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Prenatal Considerations After Oocyte Cryopreservation

Oocyte cryopreservation is a technology that has helped many women undergoing in vitro fertilization. The technology allows for the extraction, freezing, and storage of their oocytes for future fertilization and transfer. It allows women to fertilize only as many eggs as they need for an IVF cycle without developing excess embryos and facing the ethical challenge of disposing of them.

The data on pregnancy rates for oocyte cryopreservation are encouraging. Fertilization and pregnancy rates for egg donation cycles using cryogenically preserved oocytes are similar to cycles using fresh eggs. Additionally, a recent compilation of research studies on egg freezing has found that babies born due to oocyte cryopreservation do not demonstrate an increased chance of having congenital abnormalities over their naturally conceived counterparts.

Oocyte cryopreservation is still an advancing technology, but at the same time, it is no longer considered experimental.

Pre-implantation Genetic Diagnosis is one option to consider during an IVF cycle involving oocyte cryopreservation. Much like prenatal diagnosis, PGD is the genetic profiling of embryos before implantation. It can be used to screen for specific genetic diseases, such as single-gene disorders and even X-linked and mitochondrial disorders.

Transferring only the most healthy and viable embryos to the uterus eliminates the chances of selective termination of pregnancy in the future and increases the chance of giving birth to a healthy baby.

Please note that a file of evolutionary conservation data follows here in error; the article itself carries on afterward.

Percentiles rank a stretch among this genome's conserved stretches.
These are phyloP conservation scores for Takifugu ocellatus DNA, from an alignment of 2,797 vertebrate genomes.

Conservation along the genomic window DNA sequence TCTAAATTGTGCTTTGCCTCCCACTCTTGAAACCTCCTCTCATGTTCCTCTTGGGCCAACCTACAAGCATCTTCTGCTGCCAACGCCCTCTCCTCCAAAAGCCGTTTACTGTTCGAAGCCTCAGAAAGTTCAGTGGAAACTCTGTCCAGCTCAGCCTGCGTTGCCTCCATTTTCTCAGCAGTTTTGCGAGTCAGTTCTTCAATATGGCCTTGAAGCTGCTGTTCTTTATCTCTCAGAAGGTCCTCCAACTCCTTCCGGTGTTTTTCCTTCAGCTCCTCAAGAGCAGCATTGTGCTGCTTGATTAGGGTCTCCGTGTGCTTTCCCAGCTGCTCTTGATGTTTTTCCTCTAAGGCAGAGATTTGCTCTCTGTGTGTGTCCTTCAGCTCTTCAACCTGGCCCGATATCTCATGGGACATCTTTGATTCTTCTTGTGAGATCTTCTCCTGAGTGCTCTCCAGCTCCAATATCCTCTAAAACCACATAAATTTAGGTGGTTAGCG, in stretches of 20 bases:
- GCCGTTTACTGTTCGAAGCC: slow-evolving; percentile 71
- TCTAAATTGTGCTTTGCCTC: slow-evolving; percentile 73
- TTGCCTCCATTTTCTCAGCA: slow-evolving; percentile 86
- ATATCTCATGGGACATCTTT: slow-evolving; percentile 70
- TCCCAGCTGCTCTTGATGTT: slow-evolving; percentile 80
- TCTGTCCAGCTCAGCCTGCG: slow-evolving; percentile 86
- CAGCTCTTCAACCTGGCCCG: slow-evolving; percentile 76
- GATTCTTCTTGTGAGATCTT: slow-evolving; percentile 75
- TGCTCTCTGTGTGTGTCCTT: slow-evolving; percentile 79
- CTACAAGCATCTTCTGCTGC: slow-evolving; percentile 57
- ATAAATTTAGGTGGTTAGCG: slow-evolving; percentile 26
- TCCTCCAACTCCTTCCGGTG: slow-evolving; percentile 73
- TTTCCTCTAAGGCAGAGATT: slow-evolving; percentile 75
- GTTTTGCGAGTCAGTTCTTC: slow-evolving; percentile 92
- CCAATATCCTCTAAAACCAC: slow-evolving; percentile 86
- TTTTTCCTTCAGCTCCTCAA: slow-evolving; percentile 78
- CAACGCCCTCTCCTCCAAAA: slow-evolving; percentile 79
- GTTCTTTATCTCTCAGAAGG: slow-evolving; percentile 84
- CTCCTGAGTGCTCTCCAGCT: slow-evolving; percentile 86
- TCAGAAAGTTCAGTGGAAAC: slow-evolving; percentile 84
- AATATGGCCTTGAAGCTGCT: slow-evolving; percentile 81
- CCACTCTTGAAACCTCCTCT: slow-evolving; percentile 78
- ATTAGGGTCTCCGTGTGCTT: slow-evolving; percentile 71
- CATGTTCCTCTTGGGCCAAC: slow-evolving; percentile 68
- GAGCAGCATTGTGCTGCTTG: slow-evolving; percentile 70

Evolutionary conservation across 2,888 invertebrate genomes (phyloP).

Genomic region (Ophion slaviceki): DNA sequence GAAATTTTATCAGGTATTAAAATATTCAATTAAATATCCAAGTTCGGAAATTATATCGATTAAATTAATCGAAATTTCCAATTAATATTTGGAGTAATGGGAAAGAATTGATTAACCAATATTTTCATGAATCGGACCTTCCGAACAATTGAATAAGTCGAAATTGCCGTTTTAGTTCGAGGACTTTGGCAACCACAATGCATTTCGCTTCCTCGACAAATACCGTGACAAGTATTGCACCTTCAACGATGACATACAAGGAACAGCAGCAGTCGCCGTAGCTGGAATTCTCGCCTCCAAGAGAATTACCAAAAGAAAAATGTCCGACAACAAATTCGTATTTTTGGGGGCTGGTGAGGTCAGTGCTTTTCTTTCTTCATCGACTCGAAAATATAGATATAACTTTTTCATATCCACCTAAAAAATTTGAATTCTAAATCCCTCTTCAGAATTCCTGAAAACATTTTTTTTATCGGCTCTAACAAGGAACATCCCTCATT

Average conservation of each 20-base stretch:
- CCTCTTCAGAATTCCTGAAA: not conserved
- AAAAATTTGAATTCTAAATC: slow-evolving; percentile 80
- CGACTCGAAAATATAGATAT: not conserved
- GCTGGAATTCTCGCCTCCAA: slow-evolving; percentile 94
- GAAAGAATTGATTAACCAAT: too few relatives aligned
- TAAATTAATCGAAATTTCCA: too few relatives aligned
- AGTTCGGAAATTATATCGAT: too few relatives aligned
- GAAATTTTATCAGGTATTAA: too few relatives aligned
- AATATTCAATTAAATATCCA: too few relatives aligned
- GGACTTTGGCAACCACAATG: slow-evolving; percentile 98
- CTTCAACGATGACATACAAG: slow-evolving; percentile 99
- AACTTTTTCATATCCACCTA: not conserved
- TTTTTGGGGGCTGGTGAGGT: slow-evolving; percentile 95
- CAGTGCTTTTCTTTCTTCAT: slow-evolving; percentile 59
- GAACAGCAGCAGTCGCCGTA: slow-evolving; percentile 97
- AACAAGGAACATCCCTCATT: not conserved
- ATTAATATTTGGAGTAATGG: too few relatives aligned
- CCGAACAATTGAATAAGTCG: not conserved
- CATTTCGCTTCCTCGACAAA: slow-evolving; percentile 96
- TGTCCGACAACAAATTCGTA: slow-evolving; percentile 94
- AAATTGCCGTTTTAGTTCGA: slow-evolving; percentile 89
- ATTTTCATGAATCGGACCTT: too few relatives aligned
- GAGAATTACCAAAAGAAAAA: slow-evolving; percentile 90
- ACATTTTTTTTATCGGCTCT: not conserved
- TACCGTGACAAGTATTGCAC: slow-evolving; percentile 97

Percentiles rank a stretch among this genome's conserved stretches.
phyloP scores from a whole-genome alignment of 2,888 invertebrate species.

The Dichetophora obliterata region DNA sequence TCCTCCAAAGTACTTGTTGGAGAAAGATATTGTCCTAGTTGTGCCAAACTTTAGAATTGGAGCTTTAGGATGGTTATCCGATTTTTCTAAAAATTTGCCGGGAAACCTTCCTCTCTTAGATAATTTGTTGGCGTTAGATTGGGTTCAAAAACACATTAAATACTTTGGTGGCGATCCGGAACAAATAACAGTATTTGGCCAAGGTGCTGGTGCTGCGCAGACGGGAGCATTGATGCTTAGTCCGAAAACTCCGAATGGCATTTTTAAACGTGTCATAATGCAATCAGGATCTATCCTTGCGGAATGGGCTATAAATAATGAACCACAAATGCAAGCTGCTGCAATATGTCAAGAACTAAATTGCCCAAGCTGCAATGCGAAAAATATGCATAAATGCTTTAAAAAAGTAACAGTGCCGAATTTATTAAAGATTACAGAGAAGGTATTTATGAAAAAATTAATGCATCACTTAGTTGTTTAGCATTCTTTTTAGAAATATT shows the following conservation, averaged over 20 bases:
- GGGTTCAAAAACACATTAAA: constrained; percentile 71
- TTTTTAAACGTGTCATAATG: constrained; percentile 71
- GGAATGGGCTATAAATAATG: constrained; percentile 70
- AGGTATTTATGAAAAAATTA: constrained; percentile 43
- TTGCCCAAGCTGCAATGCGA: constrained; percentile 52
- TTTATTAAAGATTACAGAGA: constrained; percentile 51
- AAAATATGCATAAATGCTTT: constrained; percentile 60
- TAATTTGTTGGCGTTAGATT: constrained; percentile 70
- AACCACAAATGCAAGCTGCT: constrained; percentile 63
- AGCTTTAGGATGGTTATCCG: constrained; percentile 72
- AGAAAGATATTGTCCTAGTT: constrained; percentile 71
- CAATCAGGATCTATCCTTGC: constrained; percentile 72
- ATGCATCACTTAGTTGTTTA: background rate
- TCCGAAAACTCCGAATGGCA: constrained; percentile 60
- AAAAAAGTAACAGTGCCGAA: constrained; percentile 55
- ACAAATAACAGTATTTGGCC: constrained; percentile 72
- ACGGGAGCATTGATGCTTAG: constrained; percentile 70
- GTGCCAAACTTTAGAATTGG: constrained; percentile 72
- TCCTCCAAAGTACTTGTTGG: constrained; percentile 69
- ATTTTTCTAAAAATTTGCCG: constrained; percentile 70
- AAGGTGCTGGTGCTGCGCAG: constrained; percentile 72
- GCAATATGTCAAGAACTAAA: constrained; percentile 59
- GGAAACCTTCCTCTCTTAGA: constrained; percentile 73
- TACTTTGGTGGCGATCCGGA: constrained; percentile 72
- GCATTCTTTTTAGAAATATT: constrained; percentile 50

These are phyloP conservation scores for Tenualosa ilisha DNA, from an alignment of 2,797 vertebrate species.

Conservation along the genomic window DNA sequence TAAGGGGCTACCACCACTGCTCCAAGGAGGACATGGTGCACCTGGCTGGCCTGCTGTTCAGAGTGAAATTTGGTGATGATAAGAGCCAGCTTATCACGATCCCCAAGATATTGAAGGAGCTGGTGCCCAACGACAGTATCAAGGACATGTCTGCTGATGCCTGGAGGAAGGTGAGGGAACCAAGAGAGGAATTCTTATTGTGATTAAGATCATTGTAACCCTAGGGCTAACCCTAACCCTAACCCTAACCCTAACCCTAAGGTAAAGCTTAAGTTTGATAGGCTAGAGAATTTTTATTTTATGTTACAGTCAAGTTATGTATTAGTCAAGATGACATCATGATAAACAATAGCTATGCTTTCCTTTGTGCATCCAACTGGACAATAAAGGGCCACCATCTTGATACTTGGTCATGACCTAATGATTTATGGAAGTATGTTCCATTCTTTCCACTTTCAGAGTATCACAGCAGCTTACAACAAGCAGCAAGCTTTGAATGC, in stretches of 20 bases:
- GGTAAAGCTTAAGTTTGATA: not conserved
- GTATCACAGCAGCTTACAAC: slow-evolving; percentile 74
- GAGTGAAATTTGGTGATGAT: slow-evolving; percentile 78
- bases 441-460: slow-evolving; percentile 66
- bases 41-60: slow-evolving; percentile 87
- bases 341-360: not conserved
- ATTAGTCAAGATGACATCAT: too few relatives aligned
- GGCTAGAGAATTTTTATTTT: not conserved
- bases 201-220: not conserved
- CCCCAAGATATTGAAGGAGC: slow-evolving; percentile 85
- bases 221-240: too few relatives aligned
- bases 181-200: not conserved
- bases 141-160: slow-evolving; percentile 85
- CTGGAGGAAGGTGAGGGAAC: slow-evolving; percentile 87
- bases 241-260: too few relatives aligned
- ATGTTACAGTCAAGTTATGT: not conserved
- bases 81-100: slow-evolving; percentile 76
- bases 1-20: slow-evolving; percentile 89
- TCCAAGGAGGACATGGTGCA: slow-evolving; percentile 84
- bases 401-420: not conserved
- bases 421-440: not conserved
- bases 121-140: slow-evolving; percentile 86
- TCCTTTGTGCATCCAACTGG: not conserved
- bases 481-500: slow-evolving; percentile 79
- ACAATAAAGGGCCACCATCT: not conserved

PGD also allows for the diagnosis of late-onset diseases and predisposition to cancer, as well as the presence of disease or disability such as deafness, which is particularly useful if the mother or father has a family history of relevant illnesses.

PGP is largely justified for women of advancing maternal age (over 35 years of age) or who have undergone repeated failed IVF cycles. The screening for detecting chromosomal abnormalities such as aneuploidy, chromosomal inversions, and deletions can help shed some light on why previous IVF cycles had failed.

After implantation, there are also common prenatal screening and diagnosis that are important components of prenatal care. This includes first-trimester exams such as Fetal Cells in Maternal Blood and Cell-free fetal DNA in Maternal Blood tests, which are both non-invasive methods in the diagnosis of aneuploidy and such diseases as Down Syndrome, Edwards Syndrome, and Patau Syndrome

Prenatal examinations are also important later in pregnancy. During the second trimester, less invasive screening exams such as maternal serum alpha-fetoprotein and beta-HCG can be used to screen for other deformities such as neural tube defects.

During the third trimester, fetal well-being can also be monitored using the non-stress test, which monitors the frequency of accelerations and decelerations of fetal heart rate.

Prenatal Considerations After Oocyte Cryopreservation

Oocyte cryopreservation is a technology that has helped many women undergoing in vitro fertilization. The technology allows for the extraction, freezing, and storage of their oocytes for future fertilization and transfer. It allows women to fertilize only as many eggs as they need for an IVF cycle without developing excess embryos and facing the ethical challenge of disposing of them.

The data on pregnancy rates for oocyte cryopreservation are encouraging. Fertilization and pregnancy rates for egg donation cycles using cryogenically preserved oocytes are similar to cycles using fresh eggs. Additionally, a recent compilation of research studies on egg freezing has found that babies born due to oocyte cryopreservation do not demonstrate an increased chance of having congenital abnormalities over their naturally conceived counterparts.